I am going to preface my review of STATION ELEVEN by Emily St. John Mandel by saying that I love the author! She is positively adorable and she's also an extremely gifted storyteller. With STATION ELEVEN, her fourth novel, she is finally getting the recognition I believe she deserves. This book has been getting rave reviews... from almost everyone.

STATION ELEVEN begins a few days before the "end of the world as we know it." Arthur Leander is starring in a stage production of King Lear when he suffers a heart attack. Jeeven Chaudhary, an EMT who was once a member of the paparazzi, rushes on stage to perform CPR to no avail. Meanwhile, eight year old Kirsten Raymonde watches as the larger-than-life actor dies. Later that evening, Jeevan discovers that a massive flu outbreak is occurring around the world that is killing almost everyone within hours. He bunkers down with his brother and watches as the world begins to come to its end.

Fast forward fifteen years and Kirsten has managed to survive the flu. She is now an actress with the Traveling Symphony, a group of performers who travel around what remains of the country and perform Shakespeare and songs. They arrive in the small community of St. Deborah by the Water and fall upon a truly bad guy who calls himself "the Prophet." Their survival is challenged by this violent man's beliefs and it's apparent that there will be a final conflict which will determine their fate.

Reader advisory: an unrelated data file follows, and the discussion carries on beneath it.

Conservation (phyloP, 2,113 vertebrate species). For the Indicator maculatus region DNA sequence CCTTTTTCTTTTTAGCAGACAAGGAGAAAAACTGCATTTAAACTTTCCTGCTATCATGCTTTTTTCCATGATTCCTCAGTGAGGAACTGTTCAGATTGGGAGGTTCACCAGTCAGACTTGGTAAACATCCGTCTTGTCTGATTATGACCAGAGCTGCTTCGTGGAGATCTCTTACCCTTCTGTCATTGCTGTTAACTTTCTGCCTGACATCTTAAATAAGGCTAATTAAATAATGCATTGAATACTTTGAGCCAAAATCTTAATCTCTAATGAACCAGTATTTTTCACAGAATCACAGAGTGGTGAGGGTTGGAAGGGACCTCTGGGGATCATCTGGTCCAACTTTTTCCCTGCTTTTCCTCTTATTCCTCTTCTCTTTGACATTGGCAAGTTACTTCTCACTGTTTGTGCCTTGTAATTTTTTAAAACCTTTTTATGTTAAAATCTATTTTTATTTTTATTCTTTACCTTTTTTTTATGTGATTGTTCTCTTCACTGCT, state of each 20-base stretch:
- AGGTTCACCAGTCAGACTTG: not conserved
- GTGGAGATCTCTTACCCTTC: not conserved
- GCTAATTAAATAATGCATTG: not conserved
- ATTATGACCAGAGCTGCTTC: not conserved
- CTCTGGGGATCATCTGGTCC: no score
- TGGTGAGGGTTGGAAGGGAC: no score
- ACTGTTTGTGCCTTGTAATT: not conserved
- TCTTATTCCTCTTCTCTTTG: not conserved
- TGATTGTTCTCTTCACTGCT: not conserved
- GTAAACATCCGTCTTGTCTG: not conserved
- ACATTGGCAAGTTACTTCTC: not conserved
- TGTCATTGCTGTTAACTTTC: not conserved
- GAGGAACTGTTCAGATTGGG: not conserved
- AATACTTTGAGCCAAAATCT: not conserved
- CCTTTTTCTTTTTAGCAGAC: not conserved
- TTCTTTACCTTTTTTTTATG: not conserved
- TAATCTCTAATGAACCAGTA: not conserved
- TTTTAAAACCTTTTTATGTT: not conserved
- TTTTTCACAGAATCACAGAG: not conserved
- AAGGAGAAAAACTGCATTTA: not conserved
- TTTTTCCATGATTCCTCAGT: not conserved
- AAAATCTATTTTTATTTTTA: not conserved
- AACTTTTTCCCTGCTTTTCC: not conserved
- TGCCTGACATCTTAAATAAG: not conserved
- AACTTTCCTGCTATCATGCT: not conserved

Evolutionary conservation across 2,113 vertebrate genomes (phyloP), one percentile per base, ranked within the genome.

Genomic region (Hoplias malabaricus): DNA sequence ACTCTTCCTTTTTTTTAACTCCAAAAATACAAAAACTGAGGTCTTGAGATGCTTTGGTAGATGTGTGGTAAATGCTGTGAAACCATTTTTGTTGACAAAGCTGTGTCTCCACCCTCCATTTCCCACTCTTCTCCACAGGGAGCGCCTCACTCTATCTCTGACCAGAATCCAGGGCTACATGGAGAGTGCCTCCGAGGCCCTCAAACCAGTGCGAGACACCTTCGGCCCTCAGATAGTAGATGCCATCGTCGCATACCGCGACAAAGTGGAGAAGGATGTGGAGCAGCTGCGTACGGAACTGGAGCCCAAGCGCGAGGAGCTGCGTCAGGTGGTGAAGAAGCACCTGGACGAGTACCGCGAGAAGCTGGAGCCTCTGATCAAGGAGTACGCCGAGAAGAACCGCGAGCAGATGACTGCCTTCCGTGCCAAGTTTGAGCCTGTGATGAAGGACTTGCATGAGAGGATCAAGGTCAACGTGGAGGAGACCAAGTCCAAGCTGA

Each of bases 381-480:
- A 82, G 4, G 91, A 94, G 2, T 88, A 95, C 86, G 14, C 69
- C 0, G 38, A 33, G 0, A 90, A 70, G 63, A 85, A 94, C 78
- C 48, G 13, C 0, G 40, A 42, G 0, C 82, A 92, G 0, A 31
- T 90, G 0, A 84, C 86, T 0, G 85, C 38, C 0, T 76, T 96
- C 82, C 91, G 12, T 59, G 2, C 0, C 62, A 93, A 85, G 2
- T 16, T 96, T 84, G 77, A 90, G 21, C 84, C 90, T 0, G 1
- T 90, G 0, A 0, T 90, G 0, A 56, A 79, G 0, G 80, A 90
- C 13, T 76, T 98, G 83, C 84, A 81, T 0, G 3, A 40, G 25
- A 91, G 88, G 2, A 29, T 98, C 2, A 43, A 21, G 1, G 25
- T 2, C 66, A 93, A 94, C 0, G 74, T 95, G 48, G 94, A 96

STATION ELEVEN is a fascinating story about survival and human nature as a whole. I found the entire novel to be intriguing, albeit quite scary; and I was very impressed with how Ms. Mandel wove together all of the various characters and stories. The novel weaves back and forth between the pre-flu world and the post-flu world, and it is both suspenseful and touching. Truly, she managed to accomplish quite a bit with this novel.

If I'm being entirely honest, there were parts of this novel that made me uncomfortable. Ms. Mandel's description of the flu outbreak and the panic that ensued scared the crap out of me. And then, the remnants of our country were even more terrifying. I'm not sure I would have wanted to survive! Maybe it's because I was listening to the story rather than reading it, but I was extremely disconcerted by what the survivors had to face and what they had to do to survive. I was also saddened by their memories... and lack thereof!